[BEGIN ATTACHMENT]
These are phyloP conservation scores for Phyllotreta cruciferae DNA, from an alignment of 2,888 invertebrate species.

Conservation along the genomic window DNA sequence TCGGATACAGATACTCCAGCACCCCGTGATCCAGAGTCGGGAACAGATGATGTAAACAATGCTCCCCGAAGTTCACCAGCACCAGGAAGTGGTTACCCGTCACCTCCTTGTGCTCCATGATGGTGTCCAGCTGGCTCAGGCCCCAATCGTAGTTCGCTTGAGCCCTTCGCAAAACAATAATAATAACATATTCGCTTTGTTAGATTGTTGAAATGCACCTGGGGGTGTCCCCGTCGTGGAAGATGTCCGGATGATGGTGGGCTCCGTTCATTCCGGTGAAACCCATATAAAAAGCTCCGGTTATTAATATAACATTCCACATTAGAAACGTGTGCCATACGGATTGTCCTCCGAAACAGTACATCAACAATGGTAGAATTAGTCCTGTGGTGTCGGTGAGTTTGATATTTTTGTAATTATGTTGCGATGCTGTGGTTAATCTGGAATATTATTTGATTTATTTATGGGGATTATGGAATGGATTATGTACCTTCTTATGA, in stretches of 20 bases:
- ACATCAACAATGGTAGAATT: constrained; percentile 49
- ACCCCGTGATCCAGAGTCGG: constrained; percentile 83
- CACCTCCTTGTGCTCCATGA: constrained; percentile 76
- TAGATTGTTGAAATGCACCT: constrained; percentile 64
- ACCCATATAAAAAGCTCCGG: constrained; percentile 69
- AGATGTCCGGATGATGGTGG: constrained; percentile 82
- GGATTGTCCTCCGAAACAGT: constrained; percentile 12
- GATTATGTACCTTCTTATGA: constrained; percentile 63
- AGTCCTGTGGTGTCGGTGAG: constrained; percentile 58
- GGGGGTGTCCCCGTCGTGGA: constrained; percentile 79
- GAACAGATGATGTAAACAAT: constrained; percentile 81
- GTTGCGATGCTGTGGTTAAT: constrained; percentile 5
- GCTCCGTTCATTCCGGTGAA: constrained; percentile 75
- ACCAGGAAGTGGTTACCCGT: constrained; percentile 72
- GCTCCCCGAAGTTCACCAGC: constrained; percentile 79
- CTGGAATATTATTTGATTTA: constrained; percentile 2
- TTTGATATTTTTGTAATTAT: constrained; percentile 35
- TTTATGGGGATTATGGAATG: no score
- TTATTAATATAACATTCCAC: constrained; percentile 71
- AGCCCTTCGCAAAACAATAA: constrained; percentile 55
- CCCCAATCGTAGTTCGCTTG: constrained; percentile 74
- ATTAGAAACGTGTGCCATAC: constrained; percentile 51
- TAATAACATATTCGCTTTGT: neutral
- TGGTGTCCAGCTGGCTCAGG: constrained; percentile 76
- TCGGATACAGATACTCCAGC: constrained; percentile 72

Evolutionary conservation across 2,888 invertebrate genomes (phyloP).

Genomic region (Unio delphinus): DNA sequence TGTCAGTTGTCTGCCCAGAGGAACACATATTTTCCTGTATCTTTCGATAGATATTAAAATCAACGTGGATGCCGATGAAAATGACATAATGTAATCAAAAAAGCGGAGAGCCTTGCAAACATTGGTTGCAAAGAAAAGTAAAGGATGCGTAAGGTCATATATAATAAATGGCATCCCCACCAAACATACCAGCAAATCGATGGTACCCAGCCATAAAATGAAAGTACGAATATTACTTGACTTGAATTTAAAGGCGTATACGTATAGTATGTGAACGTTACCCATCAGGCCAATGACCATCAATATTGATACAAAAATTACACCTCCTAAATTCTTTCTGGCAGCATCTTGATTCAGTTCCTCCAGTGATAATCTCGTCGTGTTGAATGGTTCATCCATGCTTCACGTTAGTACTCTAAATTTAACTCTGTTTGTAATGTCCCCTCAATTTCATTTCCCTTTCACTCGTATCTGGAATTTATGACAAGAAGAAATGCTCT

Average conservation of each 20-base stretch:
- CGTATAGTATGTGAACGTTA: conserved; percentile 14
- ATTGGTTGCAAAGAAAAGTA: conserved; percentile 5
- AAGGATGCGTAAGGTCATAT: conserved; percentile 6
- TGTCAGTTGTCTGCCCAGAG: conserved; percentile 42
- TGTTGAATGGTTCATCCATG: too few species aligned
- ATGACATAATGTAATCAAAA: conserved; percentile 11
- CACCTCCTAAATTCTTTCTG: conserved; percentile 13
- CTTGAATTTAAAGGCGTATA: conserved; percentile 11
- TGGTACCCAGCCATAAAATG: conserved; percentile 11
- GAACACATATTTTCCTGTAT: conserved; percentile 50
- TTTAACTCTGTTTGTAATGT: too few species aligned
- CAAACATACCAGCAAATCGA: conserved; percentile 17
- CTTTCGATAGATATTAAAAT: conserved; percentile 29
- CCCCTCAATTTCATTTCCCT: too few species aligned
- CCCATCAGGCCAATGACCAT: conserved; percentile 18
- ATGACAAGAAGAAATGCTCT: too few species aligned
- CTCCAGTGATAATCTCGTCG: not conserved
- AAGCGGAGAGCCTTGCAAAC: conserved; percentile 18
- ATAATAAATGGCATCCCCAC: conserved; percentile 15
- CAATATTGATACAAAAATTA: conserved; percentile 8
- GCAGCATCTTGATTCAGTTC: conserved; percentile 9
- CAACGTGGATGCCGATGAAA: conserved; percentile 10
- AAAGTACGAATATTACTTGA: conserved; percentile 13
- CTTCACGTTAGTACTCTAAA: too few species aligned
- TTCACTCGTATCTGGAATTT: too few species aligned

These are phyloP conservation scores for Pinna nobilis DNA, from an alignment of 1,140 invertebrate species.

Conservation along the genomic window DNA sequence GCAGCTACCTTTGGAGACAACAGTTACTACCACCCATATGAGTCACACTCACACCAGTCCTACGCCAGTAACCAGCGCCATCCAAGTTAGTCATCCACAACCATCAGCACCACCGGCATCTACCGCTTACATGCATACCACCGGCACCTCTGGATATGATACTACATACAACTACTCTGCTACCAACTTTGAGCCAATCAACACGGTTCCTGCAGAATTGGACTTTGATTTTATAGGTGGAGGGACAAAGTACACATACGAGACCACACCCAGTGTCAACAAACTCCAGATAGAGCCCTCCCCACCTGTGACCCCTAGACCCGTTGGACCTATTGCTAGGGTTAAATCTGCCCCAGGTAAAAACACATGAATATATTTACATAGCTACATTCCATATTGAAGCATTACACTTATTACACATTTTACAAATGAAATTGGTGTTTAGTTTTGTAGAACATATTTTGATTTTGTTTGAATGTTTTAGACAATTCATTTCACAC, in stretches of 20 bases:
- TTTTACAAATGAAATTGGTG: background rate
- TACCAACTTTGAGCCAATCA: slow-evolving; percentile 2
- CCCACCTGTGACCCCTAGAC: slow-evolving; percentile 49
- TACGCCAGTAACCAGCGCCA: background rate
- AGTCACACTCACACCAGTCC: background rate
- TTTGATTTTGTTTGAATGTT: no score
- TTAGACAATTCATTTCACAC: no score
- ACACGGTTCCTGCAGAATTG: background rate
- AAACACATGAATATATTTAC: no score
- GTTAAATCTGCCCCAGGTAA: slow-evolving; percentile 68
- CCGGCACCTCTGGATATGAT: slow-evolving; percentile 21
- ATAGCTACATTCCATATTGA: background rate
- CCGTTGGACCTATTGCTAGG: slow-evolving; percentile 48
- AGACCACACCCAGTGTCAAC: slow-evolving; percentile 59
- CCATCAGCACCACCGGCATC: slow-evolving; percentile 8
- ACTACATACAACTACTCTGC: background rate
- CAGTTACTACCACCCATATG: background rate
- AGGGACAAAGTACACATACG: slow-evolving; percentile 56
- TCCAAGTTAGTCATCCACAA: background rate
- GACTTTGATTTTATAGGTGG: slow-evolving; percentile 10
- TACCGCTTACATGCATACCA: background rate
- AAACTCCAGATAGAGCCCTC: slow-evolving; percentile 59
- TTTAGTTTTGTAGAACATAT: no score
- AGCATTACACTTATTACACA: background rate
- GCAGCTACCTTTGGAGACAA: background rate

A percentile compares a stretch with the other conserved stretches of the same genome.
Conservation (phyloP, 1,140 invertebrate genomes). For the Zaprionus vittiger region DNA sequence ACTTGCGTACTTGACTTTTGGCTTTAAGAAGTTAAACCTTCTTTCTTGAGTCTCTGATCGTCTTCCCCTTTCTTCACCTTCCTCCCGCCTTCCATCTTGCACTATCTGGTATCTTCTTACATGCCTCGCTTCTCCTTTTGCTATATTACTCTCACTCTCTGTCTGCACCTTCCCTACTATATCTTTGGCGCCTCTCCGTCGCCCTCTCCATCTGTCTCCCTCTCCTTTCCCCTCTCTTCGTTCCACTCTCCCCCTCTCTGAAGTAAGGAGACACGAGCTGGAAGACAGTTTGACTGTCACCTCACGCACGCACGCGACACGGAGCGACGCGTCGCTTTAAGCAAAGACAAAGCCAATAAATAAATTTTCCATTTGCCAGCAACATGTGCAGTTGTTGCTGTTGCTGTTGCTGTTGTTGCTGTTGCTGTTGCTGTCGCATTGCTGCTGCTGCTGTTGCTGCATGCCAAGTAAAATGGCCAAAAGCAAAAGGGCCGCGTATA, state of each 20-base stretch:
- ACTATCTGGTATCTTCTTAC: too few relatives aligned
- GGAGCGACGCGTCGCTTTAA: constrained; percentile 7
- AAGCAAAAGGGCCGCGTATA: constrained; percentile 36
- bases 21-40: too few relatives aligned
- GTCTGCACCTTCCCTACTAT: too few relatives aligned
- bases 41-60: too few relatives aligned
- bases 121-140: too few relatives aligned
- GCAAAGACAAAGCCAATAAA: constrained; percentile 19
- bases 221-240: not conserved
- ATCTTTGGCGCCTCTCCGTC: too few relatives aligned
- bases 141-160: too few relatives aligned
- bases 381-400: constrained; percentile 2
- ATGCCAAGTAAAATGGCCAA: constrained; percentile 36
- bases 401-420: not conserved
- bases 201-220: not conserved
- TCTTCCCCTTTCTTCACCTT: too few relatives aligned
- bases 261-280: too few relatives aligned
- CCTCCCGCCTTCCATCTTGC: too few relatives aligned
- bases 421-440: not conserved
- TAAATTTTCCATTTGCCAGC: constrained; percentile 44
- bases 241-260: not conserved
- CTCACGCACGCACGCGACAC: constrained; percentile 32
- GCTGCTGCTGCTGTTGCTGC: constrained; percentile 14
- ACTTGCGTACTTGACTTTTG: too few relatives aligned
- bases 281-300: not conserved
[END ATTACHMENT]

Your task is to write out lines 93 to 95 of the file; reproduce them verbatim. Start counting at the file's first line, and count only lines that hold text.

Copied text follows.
- bases 221-240: not conserved
- ATCTTTGGCGCCTCTCCGTC: too few relatives aligned
- bases 141-160: too few relatives aligned